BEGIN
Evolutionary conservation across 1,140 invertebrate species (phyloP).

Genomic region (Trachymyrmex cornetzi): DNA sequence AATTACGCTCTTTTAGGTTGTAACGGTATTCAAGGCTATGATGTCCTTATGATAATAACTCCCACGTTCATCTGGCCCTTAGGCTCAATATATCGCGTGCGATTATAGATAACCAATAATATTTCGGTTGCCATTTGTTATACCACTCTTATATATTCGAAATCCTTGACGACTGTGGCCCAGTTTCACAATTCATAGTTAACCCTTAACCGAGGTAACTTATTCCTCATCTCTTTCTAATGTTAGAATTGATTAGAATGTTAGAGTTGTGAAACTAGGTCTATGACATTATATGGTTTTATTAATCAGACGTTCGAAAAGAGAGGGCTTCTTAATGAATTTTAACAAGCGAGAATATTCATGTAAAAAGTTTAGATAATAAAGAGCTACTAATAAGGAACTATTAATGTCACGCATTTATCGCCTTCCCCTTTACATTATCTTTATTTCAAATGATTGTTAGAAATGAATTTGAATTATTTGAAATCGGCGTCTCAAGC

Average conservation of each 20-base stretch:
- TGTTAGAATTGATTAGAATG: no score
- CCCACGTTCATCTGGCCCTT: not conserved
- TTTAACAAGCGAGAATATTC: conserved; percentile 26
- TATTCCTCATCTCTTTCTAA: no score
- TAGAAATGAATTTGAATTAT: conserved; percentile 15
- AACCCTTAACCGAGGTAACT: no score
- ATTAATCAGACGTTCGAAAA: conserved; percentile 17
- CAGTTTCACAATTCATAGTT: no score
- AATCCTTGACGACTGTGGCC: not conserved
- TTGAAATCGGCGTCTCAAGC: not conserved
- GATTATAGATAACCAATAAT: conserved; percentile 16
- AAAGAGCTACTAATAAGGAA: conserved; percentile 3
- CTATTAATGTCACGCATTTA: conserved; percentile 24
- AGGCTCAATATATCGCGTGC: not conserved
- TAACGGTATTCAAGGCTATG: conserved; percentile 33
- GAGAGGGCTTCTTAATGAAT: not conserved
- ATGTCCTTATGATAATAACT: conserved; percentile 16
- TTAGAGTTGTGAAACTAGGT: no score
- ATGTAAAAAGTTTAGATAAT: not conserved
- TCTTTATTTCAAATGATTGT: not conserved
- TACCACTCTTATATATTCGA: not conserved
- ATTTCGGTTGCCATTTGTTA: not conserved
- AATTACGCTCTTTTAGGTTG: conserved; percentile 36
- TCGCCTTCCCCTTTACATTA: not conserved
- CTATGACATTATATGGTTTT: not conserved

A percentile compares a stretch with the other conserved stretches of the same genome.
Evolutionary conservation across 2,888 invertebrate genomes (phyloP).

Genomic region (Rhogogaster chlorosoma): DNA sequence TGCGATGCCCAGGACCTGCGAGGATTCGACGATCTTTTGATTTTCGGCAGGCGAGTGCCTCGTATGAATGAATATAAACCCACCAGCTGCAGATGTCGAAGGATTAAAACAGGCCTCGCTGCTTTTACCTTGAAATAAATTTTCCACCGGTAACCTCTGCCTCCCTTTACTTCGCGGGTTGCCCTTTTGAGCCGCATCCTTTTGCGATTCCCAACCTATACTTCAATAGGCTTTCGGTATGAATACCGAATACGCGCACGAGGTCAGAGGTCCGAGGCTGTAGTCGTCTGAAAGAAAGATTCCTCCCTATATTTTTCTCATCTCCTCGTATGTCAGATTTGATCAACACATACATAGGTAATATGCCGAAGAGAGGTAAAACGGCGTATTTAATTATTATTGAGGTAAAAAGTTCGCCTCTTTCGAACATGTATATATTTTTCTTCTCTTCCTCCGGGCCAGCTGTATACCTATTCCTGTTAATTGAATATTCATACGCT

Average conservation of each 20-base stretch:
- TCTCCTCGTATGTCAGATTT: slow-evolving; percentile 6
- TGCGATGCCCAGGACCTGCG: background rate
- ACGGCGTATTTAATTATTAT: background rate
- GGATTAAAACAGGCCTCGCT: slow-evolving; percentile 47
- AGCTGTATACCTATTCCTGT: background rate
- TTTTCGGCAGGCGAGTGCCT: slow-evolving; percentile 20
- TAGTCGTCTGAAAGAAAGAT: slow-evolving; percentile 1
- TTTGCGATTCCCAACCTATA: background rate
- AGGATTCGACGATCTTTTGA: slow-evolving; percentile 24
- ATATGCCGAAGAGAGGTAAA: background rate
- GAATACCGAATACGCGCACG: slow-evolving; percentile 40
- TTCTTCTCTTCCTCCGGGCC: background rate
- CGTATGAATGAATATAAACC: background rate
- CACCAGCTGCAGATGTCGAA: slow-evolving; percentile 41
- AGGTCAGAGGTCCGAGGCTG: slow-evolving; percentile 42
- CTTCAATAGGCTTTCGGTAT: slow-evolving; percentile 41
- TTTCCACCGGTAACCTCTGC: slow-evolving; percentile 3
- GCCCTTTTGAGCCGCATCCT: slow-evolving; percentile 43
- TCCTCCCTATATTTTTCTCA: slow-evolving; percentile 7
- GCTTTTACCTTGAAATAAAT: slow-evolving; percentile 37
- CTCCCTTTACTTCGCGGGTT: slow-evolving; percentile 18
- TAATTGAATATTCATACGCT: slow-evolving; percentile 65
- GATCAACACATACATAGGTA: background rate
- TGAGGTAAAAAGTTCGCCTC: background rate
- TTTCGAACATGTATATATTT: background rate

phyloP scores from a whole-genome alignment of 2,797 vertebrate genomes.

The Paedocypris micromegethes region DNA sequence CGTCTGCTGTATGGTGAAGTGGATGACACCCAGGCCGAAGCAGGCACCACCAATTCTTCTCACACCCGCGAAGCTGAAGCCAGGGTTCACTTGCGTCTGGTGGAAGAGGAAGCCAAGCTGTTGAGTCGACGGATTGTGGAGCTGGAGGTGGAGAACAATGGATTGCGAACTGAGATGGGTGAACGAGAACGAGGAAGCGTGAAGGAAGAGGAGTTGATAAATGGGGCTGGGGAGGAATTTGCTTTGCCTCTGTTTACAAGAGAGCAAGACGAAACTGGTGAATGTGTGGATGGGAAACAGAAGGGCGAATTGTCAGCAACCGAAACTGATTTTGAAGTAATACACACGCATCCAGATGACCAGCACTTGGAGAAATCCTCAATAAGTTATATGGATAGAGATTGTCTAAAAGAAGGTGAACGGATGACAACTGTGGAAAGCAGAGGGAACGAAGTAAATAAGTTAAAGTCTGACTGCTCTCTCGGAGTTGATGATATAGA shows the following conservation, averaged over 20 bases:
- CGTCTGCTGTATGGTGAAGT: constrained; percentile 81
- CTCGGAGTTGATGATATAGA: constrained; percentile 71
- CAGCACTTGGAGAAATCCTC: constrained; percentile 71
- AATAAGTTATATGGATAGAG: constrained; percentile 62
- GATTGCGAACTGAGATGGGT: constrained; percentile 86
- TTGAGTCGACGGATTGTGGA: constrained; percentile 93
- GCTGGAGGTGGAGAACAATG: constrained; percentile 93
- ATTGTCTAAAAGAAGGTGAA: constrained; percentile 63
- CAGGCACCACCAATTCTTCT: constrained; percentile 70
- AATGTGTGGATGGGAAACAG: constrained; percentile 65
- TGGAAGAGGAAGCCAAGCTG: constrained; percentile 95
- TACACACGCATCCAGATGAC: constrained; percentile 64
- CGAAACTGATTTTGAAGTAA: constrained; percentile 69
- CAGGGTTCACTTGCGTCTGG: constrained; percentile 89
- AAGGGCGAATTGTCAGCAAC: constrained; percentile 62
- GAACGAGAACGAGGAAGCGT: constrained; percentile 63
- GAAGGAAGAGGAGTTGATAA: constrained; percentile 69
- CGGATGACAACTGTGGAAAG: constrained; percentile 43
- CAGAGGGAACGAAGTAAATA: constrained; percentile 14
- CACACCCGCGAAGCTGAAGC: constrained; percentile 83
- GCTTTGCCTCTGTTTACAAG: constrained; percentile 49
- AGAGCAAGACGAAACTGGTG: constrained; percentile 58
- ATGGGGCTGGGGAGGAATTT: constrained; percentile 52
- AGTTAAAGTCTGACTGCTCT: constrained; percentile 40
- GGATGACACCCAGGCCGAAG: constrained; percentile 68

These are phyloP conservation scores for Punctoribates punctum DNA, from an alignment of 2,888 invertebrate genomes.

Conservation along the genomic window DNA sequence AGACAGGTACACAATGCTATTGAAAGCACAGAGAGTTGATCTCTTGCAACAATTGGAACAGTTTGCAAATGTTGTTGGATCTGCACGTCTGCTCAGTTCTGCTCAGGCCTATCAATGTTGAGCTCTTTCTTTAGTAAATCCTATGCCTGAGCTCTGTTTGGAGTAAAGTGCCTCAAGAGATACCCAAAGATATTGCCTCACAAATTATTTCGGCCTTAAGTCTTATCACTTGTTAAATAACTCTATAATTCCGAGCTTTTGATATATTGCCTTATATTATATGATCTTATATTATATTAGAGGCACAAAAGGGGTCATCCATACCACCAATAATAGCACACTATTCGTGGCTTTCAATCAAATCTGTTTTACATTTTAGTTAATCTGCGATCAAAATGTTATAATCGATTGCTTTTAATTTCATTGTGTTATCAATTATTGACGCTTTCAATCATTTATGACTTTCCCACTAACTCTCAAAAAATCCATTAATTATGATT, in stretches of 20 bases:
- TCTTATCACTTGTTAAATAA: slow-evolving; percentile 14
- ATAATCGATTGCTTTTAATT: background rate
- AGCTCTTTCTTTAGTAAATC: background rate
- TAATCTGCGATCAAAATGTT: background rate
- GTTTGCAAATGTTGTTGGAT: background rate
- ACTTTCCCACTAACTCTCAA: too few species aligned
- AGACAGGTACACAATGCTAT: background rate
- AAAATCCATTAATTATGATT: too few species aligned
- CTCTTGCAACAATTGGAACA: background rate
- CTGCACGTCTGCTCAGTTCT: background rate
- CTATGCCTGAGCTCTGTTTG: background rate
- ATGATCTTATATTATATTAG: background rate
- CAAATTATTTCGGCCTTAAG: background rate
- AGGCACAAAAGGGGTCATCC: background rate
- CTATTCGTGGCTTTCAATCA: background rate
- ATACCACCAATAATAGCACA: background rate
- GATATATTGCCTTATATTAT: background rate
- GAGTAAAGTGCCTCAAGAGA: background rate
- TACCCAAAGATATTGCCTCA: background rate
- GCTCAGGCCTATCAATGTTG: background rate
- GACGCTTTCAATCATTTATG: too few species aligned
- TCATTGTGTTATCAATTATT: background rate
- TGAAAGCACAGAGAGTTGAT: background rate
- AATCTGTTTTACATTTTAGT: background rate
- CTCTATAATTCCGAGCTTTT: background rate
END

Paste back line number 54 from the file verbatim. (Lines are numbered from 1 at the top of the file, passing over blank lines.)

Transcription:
- TAATTGAATATTCATACGCT: slow-evolving; percentile 65